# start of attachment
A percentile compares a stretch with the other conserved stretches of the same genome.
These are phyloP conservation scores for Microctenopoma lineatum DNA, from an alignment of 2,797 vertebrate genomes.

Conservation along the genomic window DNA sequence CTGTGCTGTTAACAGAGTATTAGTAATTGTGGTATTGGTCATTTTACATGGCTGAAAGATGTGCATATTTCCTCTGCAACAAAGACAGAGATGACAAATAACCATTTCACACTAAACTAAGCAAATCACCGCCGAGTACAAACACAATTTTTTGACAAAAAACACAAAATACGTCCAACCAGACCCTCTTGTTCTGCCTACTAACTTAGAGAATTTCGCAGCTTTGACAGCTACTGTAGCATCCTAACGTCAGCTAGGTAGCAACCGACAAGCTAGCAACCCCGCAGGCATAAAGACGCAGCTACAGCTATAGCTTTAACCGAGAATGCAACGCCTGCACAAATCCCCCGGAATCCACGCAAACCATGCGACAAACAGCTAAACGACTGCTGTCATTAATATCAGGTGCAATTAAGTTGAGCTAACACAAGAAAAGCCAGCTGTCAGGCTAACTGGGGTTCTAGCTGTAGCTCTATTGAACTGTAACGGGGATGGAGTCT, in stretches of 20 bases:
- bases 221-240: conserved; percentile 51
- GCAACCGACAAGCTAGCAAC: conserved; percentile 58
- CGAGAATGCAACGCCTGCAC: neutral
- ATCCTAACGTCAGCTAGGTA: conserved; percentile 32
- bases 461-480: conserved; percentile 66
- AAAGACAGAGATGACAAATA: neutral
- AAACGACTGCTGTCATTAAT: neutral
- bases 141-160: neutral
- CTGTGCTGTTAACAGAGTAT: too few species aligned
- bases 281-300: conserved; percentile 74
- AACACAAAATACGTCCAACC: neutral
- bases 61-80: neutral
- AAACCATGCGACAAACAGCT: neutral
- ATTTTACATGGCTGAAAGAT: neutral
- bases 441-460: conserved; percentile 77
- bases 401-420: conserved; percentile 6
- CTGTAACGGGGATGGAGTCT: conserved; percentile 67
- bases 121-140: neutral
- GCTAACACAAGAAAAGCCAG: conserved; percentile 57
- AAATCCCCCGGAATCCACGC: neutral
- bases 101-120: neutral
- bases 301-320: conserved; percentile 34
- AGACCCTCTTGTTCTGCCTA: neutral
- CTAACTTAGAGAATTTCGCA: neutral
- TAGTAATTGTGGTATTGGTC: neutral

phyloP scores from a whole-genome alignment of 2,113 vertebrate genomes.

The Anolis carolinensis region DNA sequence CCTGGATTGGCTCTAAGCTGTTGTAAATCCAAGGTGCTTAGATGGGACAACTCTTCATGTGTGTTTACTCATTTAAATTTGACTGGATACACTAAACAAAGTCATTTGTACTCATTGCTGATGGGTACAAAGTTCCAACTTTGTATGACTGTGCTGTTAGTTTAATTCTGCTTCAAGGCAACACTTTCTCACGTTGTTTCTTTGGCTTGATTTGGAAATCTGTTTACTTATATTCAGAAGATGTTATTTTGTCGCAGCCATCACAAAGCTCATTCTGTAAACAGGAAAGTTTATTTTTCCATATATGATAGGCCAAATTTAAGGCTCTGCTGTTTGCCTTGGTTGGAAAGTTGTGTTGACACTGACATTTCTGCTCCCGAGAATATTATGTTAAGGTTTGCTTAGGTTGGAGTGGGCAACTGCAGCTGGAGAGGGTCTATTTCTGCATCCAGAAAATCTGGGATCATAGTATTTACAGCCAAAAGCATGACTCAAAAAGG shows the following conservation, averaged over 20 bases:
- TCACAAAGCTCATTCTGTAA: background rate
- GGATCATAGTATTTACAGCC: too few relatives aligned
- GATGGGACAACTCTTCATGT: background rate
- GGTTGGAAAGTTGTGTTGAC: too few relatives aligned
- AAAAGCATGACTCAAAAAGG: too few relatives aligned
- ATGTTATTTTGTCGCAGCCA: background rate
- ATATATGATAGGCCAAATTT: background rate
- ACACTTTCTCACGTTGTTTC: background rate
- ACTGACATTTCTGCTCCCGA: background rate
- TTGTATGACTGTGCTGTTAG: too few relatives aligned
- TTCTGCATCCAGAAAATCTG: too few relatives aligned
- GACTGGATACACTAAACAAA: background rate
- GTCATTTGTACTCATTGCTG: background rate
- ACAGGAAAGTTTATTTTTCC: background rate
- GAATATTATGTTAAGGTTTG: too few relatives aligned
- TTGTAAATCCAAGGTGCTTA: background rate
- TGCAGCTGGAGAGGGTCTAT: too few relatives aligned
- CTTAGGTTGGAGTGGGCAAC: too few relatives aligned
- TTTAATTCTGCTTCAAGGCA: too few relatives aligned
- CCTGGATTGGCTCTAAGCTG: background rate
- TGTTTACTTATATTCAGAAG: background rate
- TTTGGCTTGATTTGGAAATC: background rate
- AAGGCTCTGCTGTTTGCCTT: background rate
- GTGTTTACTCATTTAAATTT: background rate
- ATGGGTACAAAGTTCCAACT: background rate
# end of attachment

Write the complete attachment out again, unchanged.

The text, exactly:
A percentile compares a stretch with the other conserved stretches of the same genome.
These are phyloP conservation scores for Microctenopoma lineatum DNA, from an alignment of 2,797 vertebrate genomes.

Conservation along the genomic window DNA sequence CTGTGCTGTTAACAGAGTATTAGTAATTGTGGTATTGGTCATTTTACATGGCTGAAAGATGTGCATATTTCCTCTGCAACAAAGACAGAGATGACAAATAACCATTTCACACTAAACTAAGCAAATCACCGCCGAGTACAAACACAATTTTTTGACAAAAAACACAAAATACGTCCAACCAGACCCTCTTGTTCTGCCTACTAACTTAGAGAATTTCGCAGCTTTGACAGCTACTGTAGCATCCTAACGTCAGCTAGGTAGCAACCGACAAGCTAGCAACCCCGCAGGCATAAAGACGCAGCTACAGCTATAGCTTTAACCGAGAATGCAACGCCTGCACAAATCCCCCGGAATCCACGCAAACCATGCGACAAACAGCTAAACGACTGCTGTCATTAATATCAGGTGCAATTAAGTTGAGCTAACACAAGAAAAGCCAGCTGTCAGGCTAACTGGGGTTCTAGCTGTAGCTCTATTGAACTGTAACGGGGATGGAGTCT, in stretches of 20 bases:
- bases 221-240: conserved; percentile 51
- GCAACCGACAAGCTAGCAAC: conserved; percentile 58
- CGAGAATGCAACGCCTGCAC: neutral
- ATCCTAACGTCAGCTAGGTA: conserved; percentile 32
- bases 461-480: conserved; percentile 66
- AAAGACAGAGATGACAAATA: neutral
- AAACGACTGCTGTCATTAAT: neutral
- bases 141-160: neutral
- CTGTGCTGTTAACAGAGTAT: too few species aligned
- bases 281-300: conserved; percentile 74
- AACACAAAATACGTCCAACC: neutral
- bases 61-80: neutral
- AAACCATGCGACAAACAGCT: neutral
- ATTTTACATGGCTGAAAGAT: neutral
- bases 441-460: conserved; percentile 77
- bases 401-420: conserved; percentile 6
- CTGTAACGGGGATGGAGTCT: conserved; percentile 67
- bases 121-140: neutral
- GCTAACACAAGAAAAGCCAG: conserved; percentile 57
- AAATCCCCCGGAATCCACGC: neutral
- bases 101-120: neutral
- bases 301-320: conserved; percentile 34
- AGACCCTCTTGTTCTGCCTA: neutral
- CTAACTTAGAGAATTTCGCA: neutral
- TAGTAATTGTGGTATTGGTC: neutral

phyloP scores from a whole-genome alignment of 2,113 vertebrate genomes.

The Anolis carolinensis region DNA sequence CCTGGATTGGCTCTAAGCTGTTGTAAATCCAAGGTGCTTAGATGGGACAACTCTTCATGTGTGTTTACTCATTTAAATTTGACTGGATACACTAAACAAAGTCATTTGTACTCATTGCTGATGGGTACAAAGTTCCAACTTTGTATGACTGTGCTGTTAGTTTAATTCTGCTTCAAGGCAACACTTTCTCACGTTGTTTCTTTGGCTTGATTTGGAAATCTGTTTACTTATATTCAGAAGATGTTATTTTGTCGCAGCCATCACAAAGCTCATTCTGTAAACAGGAAAGTTTATTTTTCCATATATGATAGGCCAAATTTAAGGCTCTGCTGTTTGCCTTGGTTGGAAAGTTGTGTTGACACTGACATTTCTGCTCCCGAGAATATTATGTTAAGGTTTGCTTAGGTTGGAGTGGGCAACTGCAGCTGGAGAGGGTCTATTTCTGCATCCAGAAAATCTGGGATCATAGTATTTACAGCCAAAAGCATGACTCAAAAAGG shows the following conservation, averaged over 20 bases:
- TCACAAAGCTCATTCTGTAA: background rate
- GGATCATAGTATTTACAGCC: too few relatives aligned
- GATGGGACAACTCTTCATGT: background rate
- GGTTGGAAAGTTGTGTTGAC: too few relatives aligned
- AAAAGCATGACTCAAAAAGG: too few relatives aligned
- ATGTTATTTTGTCGCAGCCA: background rate
- ATATATGATAGGCCAAATTT: background rate
- ACACTTTCTCACGTTGTTTC: background rate
- ACTGACATTTCTGCTCCCGA: background rate
- TTGTATGACTGTGCTGTTAG: too few relatives aligned
- TTCTGCATCCAGAAAATCTG: too few relatives aligned
- GACTGGATACACTAAACAAA: background rate
- GTCATTTGTACTCATTGCTG: background rate
- ACAGGAAAGTTTATTTTTCC: background rate
- GAATATTATGTTAAGGTTTG: too few relatives aligned
- TTGTAAATCCAAGGTGCTTA: background rate
- TGCAGCTGGAGAGGGTCTAT: too few relatives aligned
- CTTAGGTTGGAGTGGGCAAC: too few relatives aligned
- TTTAATTCTGCTTCAAGGCA: too few relatives aligned
- CCTGGATTGGCTCTAAGCTG: background rate
- TGTTTACTTATATTCAGAAG: background rate
- TTTGGCTTGATTTGGAAATC: background rate
- AAGGCTCTGCTGTTTGCCTT: background rate
- GTGTTTACTCATTTAAATTT: background rate
- ATGGGTACAAAGTTCCAACT: background rate